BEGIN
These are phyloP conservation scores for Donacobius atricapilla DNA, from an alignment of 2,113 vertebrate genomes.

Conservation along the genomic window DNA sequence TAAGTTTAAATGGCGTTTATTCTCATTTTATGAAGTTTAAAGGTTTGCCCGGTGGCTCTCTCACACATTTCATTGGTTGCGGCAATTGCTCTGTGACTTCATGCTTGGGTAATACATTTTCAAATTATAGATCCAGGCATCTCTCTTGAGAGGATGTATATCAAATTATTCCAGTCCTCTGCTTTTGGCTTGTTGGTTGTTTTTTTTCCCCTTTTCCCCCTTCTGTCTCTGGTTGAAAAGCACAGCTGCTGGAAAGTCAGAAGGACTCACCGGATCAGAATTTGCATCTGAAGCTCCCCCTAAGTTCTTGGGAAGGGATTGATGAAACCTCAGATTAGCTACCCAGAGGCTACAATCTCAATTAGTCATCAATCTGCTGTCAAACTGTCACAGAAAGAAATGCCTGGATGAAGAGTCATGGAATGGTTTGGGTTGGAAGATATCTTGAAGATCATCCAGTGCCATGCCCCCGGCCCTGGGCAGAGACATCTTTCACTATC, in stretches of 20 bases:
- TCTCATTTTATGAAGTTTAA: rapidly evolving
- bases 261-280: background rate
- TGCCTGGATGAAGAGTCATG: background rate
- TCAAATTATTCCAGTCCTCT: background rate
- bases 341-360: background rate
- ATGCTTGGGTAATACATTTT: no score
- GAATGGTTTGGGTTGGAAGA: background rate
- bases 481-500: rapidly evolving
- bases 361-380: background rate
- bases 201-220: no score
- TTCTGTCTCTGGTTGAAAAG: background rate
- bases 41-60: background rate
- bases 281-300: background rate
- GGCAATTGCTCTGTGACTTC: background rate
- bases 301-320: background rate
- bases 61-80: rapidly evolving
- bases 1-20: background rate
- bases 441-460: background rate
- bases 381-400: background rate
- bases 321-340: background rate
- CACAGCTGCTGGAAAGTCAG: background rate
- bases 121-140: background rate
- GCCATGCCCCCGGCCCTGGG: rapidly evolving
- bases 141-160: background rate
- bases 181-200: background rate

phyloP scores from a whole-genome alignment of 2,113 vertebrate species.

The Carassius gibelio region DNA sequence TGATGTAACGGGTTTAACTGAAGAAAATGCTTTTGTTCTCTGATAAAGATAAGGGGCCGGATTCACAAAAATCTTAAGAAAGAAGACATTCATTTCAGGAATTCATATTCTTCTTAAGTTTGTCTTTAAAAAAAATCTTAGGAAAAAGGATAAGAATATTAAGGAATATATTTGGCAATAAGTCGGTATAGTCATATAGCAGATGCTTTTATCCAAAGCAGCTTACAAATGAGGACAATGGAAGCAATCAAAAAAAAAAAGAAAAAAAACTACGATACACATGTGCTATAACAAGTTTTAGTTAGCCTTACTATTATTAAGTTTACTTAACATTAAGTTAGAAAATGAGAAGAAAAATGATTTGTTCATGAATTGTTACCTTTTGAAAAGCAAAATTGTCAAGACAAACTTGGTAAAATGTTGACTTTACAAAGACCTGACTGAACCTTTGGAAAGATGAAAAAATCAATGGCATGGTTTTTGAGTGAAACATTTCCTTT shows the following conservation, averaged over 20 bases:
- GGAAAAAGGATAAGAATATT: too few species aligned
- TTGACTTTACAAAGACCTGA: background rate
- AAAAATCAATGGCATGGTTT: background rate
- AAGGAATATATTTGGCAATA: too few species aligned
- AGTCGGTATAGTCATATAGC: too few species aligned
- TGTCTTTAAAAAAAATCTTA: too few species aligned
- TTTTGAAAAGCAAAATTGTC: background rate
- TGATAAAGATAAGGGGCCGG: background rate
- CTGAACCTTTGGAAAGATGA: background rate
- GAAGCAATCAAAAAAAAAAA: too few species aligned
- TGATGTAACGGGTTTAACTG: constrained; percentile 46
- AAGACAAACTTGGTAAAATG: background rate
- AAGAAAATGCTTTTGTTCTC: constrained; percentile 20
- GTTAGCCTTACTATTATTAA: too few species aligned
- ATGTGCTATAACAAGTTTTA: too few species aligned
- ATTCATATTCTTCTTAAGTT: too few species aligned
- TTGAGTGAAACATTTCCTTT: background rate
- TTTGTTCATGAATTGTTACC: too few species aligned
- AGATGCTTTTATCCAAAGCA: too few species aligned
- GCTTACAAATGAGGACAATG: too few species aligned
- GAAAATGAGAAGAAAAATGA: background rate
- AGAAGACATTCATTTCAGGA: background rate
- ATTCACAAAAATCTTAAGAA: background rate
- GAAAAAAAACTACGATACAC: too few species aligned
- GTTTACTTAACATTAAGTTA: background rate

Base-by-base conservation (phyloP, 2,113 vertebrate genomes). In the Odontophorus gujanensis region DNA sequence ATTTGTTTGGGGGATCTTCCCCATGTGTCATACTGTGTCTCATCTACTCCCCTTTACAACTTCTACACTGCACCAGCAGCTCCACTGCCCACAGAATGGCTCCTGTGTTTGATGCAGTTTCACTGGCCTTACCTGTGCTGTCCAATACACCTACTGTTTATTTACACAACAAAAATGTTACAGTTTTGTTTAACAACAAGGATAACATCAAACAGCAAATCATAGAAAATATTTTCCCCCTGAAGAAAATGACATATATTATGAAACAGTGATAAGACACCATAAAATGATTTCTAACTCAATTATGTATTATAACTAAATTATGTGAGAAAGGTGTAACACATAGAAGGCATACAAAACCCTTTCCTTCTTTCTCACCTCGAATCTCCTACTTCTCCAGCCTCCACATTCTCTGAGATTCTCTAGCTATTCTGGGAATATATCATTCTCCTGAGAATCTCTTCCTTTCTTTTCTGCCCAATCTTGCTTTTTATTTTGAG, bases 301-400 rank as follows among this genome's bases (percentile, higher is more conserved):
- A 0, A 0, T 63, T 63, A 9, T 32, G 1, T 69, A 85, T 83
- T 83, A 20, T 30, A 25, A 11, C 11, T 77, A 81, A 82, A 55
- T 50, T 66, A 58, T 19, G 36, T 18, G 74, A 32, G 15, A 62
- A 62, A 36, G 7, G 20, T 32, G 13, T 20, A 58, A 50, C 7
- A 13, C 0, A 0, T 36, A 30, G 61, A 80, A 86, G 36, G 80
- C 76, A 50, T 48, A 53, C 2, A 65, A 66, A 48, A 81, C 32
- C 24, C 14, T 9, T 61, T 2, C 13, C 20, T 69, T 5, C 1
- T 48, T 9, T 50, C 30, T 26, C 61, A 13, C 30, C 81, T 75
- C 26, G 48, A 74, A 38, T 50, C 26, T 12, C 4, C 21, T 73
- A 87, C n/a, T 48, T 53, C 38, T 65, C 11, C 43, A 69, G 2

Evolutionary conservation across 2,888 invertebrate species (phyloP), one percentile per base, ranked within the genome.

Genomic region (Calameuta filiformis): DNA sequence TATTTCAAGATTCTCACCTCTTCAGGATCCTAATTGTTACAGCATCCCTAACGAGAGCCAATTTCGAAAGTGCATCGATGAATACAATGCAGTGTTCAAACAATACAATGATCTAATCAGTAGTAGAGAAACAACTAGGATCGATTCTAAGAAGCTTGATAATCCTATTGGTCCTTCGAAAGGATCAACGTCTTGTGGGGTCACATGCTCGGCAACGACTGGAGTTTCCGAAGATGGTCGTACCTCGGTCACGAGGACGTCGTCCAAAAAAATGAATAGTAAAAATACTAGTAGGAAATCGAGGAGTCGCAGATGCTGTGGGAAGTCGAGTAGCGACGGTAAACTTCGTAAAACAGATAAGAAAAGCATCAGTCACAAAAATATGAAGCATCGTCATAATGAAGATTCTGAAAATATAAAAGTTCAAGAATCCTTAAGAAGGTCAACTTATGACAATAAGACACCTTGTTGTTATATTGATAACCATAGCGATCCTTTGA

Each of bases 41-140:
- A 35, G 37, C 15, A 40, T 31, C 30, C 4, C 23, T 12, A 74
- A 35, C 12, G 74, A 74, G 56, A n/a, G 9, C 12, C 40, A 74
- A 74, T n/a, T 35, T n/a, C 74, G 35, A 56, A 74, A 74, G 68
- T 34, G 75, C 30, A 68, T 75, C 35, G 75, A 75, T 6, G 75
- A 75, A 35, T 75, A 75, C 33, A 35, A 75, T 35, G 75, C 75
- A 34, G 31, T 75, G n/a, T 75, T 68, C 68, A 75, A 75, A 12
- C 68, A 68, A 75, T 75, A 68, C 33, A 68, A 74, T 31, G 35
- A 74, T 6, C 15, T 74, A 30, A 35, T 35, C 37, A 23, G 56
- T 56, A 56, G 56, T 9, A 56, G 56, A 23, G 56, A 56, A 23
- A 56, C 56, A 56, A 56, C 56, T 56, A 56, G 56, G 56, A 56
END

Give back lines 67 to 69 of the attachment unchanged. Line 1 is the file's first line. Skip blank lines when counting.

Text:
Genomic region (Calameuta filiformis): DNA sequence TATTTCAAGATTCTCACCTCTTCAGGATCCTAATTGTTACAGCATCCCTAACGAGAGCCAATTTCGAAAGTGCATCGATGAATACAATGCAGTGTTCAAACAATACAATGATCTAATCAGTAGTAGAGAAACAACTAGGATCGATTCTAAGAAGCTTGATAATCCTATTGGTCCTTCGAAAGGATCAACGTCTTGTGGGGTCACATGCTCGGCAACGACTGGAGTTTCCGAAGATGGTCGTACCTCGGTCACGAGGACGTCGTCCAAAAAAATGAATAGTAAAAATACTAGTAGGAAATCGAGGAGTCGCAGATGCTGTGGGAAGTCGAGTAGCGACGGTAAACTTCGTAAAACAGATAAGAAAAGCATCAGTCACAAAAATATGAAGCATCGTCATAATGAAGATTCTGAAAATATAAAAGTTCAAGAATCCTTAAGAAGGTCAACTTATGACAATAAGACACCTTGTTGTTATATTGATAACCATAGCGATCCTTTGA

Each of bases 41-140:
- A 35, G 37, C 15, A 40, T 31, C 30, C 4, C 23, T 12, A 74